McBroombe History, Family Crest & Coats of Arms
- Origins Available:
In the mountains of Scotland's west coast and on the Hebrides islands, the ancestors of the McBroombe family were born. Their name comes from the Gaelic name Maca'Bhriuthainn, which literally means the son of a judge.
Early Origins of the McBroombe family
The surname McBroombe was first found in on the Isle of Islay. Later, Andro McBrome, the burgess of Kirkcudbright, was charged with intromitting with pirates, 1576. Joannes McBromius appears in 1655 with his name in Latin form and Margaret McKbroome in the parish of Stonykirk, 1684. 
Early History of the McBroombe family
This web page shows only a small excerpt of our McBroombe research. Another 106 words (8 lines of text) covering the years 168 and 1685 are included under the topic Early McBroombe History in all our PDF Extended History products and printed products wherever possible.
McBroombe Spelling Variations
Spelling variations are a very common occurrence in records of early Scottish names. They result from the repeated and inaccurate translations that many names went through in the course of various English occupations of Scotland. McBroombe has been spelled MacBroom, MacBrayne and others.
Early Notables of the McBroombe family (pre 1700)
More information is included under the topic Early McBroombe Notables in all our PDF Extended History products and printed products wherever possible.
Migration of the McBroombe family
Scottish settlers arrived in many of the communities that became the backbones of the United States and Canada. Many stayed, but some headed west for the endless open country of the prairies. In the American War of Independence, many Scots who remained loyal to England re-settled in Canada as United Empire Loyalists. Scots across North America were able to recover much of their lost heritage in the 20th century as Clan societies and highland games sprang up across North America. Early immigration and passenger lists have documented some of the first McBroombes to arrive on North American shores: Lough MacBrane settled in South Carolina in 1716; Patrick MacBraan settled in Pennsylvania in 1871.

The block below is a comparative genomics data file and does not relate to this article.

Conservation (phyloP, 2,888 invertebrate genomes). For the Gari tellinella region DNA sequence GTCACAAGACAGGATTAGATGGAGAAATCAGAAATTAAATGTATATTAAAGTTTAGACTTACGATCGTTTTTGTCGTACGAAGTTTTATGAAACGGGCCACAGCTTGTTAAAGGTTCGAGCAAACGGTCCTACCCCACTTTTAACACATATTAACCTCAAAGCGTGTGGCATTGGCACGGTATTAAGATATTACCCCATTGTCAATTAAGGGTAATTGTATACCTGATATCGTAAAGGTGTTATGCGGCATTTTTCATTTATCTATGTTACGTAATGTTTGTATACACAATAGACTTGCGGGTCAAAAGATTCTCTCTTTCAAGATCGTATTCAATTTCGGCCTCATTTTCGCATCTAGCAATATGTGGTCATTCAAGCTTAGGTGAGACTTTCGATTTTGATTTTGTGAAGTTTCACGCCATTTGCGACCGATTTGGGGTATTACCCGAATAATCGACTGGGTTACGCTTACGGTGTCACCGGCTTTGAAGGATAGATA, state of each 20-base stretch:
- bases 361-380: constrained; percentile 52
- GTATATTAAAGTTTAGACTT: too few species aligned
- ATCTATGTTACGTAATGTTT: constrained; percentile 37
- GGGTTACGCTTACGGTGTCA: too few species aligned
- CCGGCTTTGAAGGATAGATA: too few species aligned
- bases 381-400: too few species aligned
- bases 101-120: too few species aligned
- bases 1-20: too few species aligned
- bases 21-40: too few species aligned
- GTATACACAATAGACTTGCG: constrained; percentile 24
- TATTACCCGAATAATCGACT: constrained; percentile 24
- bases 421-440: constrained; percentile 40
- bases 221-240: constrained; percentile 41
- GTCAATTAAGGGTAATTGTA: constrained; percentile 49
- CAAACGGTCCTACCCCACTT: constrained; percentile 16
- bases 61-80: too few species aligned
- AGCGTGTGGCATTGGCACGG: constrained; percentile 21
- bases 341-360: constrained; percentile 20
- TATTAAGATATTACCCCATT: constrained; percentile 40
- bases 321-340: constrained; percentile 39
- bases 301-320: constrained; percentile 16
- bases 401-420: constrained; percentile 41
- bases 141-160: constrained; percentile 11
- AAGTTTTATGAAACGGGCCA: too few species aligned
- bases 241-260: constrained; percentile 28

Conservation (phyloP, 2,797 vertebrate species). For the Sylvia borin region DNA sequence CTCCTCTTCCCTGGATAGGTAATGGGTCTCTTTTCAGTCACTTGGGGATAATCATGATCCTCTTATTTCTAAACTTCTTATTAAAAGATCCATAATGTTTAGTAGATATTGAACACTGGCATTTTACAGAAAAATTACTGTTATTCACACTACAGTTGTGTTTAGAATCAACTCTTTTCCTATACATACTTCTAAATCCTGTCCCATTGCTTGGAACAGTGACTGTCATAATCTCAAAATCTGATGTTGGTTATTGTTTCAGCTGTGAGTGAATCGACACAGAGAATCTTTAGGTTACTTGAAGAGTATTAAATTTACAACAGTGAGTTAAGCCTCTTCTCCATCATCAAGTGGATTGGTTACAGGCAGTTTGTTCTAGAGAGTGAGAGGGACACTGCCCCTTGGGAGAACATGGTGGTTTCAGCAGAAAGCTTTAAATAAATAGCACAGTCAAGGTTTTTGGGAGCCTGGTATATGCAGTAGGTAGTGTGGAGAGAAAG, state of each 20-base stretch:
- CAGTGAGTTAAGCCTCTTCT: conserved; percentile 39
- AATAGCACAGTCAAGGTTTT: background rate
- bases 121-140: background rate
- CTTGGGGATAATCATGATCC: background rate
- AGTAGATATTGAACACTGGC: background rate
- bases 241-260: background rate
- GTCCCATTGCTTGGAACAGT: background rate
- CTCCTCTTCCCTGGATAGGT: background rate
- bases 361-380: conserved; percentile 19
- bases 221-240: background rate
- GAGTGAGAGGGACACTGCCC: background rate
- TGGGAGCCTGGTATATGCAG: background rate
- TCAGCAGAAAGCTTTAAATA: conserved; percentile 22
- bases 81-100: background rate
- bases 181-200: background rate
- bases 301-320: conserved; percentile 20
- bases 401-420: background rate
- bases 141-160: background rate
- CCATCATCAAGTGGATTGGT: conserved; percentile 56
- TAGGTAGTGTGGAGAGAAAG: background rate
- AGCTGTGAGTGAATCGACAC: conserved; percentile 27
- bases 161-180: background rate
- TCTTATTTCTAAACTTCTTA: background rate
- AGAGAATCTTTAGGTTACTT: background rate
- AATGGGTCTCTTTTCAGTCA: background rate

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The McBroombe Motto +
The motto was originally a war cry or slogan. Mottoes first began to be shown with arms in the 14th and 15th centuries, but were not in general use until the 17th century. Thus the oldest coats of arms generally do not include a motto. Mottoes seldom form part of the grant of arms: Under most heraldic authorities, a motto is an optional component of the coat of arms, and can be added to or changed at will; many families have chosen not to display a motto.
Motto: Fortis ceu leo fidus
Motto Translation: As strong as a dependable lion.
- ^ Black, George F., The Surnames of Scotland Their Origin, Meaning and History. New York: New York Public Library, 1946. Print. (ISBN 0-87104-172-3)